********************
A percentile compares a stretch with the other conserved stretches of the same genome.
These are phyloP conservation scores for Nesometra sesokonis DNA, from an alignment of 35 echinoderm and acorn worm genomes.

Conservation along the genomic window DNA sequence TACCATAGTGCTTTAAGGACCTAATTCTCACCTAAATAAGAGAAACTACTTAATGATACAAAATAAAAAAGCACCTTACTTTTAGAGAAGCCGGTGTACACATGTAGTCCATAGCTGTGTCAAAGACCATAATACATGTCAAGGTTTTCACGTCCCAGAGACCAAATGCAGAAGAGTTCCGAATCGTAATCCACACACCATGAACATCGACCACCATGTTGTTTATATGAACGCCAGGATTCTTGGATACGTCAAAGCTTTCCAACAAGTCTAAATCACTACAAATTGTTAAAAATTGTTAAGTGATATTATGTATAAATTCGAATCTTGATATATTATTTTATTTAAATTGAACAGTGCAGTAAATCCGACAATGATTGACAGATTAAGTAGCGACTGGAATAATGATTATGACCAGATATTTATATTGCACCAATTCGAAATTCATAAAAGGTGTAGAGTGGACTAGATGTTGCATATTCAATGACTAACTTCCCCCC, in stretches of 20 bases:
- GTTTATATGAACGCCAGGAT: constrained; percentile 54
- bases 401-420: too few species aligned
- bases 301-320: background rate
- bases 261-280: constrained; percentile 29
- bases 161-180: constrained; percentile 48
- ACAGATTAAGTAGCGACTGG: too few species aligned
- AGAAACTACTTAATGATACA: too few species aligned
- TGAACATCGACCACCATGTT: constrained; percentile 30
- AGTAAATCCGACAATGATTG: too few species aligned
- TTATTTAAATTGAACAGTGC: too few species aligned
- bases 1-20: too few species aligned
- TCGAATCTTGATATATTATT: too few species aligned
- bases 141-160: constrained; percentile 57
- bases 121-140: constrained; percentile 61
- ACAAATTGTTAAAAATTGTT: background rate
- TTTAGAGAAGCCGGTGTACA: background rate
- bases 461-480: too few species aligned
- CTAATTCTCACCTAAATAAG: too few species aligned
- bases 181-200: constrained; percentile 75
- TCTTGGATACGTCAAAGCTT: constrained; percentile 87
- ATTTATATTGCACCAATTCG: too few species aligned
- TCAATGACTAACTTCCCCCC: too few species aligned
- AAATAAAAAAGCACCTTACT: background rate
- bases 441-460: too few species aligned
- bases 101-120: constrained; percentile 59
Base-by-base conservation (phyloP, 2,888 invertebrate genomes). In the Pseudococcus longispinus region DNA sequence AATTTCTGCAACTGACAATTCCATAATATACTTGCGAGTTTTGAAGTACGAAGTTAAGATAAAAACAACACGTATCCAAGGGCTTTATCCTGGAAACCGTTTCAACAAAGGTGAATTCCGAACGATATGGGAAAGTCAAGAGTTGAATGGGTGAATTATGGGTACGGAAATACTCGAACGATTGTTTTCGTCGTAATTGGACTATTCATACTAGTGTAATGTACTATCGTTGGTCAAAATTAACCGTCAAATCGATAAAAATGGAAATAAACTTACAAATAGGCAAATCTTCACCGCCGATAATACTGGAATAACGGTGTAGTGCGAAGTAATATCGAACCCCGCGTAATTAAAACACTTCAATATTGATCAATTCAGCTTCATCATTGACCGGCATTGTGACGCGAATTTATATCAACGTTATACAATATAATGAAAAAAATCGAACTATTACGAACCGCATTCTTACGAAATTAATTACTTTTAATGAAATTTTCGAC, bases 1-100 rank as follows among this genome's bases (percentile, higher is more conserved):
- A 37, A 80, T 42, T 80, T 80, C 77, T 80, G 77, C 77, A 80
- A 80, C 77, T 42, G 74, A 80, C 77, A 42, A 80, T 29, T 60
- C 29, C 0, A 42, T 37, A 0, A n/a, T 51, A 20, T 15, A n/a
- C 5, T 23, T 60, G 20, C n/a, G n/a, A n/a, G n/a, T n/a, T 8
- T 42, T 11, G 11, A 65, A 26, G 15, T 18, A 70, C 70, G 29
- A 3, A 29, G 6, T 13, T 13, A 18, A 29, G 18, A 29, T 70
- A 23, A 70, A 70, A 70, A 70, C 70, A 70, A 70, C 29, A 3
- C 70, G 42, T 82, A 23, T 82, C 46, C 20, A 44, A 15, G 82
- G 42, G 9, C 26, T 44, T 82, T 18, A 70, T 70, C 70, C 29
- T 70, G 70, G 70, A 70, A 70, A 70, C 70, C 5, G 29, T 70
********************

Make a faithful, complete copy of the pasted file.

A percentile compares a stretch with the other conserved stretches of the same genome.
These are phyloP conservation scores for Nesometra sesokonis DNA, from an alignment of 35 echinoderm and acorn worm genomes.

Conservation along the genomic window DNA sequence TACCATAGTGCTTTAAGGACCTAATTCTCACCTAAATAAGAGAAACTACTTAATGATACAAAATAAAAAAGCACCTTACTTTTAGAGAAGCCGGTGTACACATGTAGTCCATAGCTGTGTCAAAGACCATAATACATGTCAAGGTTTTCACGTCCCAGAGACCAAATGCAGAAGAGTTCCGAATCGTAATCCACACACCATGAACATCGACCACCATGTTGTTTATATGAACGCCAGGATTCTTGGATACGTCAAAGCTTTCCAACAAGTCTAAATCACTACAAATTGTTAAAAATTGTTAAGTGATATTATGTATAAATTCGAATCTTGATATATTATTTTATTTAAATTGAACAGTGCAGTAAATCCGACAATGATTGACAGATTAAGTAGCGACTGGAATAATGATTATGACCAGATATTTATATTGCACCAATTCGAAATTCATAAAAGGTGTAGAGTGGACTAGATGTTGCATATTCAATGACTAACTTCCCCCC, in stretches of 20 bases:
- GTTTATATGAACGCCAGGAT: constrained; percentile 54
- bases 401-420: too few species aligned
- bases 301-320: background rate
- bases 261-280: constrained; percentile 29
- bases 161-180: constrained; percentile 48
- ACAGATTAAGTAGCGACTGG: too few species aligned
- AGAAACTACTTAATGATACA: too few species aligned
- TGAACATCGACCACCATGTT: constrained; percentile 30
- AGTAAATCCGACAATGATTG: too few species aligned
- TTATTTAAATTGAACAGTGC: too few species aligned
- bases 1-20: too few species aligned
- TCGAATCTTGATATATTATT: too few species aligned
- bases 141-160: constrained; percentile 57
- bases 121-140: constrained; percentile 61
- ACAAATTGTTAAAAATTGTT: background rate
- TTTAGAGAAGCCGGTGTACA: background rate
- bases 461-480: too few species aligned
- CTAATTCTCACCTAAATAAG: too few species aligned
- bases 181-200: constrained; percentile 75
- TCTTGGATACGTCAAAGCTT: constrained; percentile 87
- ATTTATATTGCACCAATTCG: too few species aligned
- TCAATGACTAACTTCCCCCC: too few species aligned
- AAATAAAAAAGCACCTTACT: background rate
- bases 441-460: too few species aligned
- bases 101-120: constrained; percentile 59
Base-by-base conservation (phyloP, 2,888 invertebrate genomes). In the Pseudococcus longispinus region DNA sequence AATTTCTGCAACTGACAATTCCATAATATACTTGCGAGTTTTGAAGTACGAAGTTAAGATAAAAACAACACGTATCCAAGGGCTTTATCCTGGAAACCGTTTCAACAAAGGTGAATTCCGAACGATATGGGAAAGTCAAGAGTTGAATGGGTGAATTATGGGTACGGAAATACTCGAACGATTGTTTTCGTCGTAATTGGACTATTCATACTAGTGTAATGTACTATCGTTGGTCAAAATTAACCGTCAAATCGATAAAAATGGAAATAAACTTACAAATAGGCAAATCTTCACCGCCGATAATACTGGAATAACGGTGTAGTGCGAAGTAATATCGAACCCCGCGTAATTAAAACACTTCAATATTGATCAATTCAGCTTCATCATTGACCGGCATTGTGACGCGAATTTATATCAACGTTATACAATATAATGAAAAAAATCGAACTATTACGAACCGCATTCTTACGAAATTAATTACTTTTAATGAAATTTTCGAC, bases 1-100 rank as follows among this genome's bases (percentile, higher is more conserved):
- A 37, A 80, T 42, T 80, T 80, C 77, T 80, G 77, C 77, A 80
- A 80, C 77, T 42, G 74, A 80, C 77, A 42, A 80, T 29, T 60
- C 29, C 0, A 42, T 37, A 0, A n/a, T 51, A 20, T 15, A n/a
- C 5, T 23, T 60, G 20, C n/a, G n/a, A n/a, G n/a, T n/a, T 8
- T 42, T 11, G 11, A 65, A 26, G 15, T 18, A 70, C 70, G 29
- A 3, A 29, G 6, T 13, T 13, A 18, A 29, G 18, A 29, T 70
- A 23, A 70, A 70, A 70, A 70, C 70, A 70, A 70, C 29, A 3
- C 70, G 42, T 82, A 23, T 82, C 46, C 20, A 44, A 15, G 82
- G 42, G 9, C 26, T 44, T 82, T 18, A 70, T 70, C 70, C 29
- T 70, G 70, G 70, A 70, A 70, A 70, C 70, C 5, G 29, T 70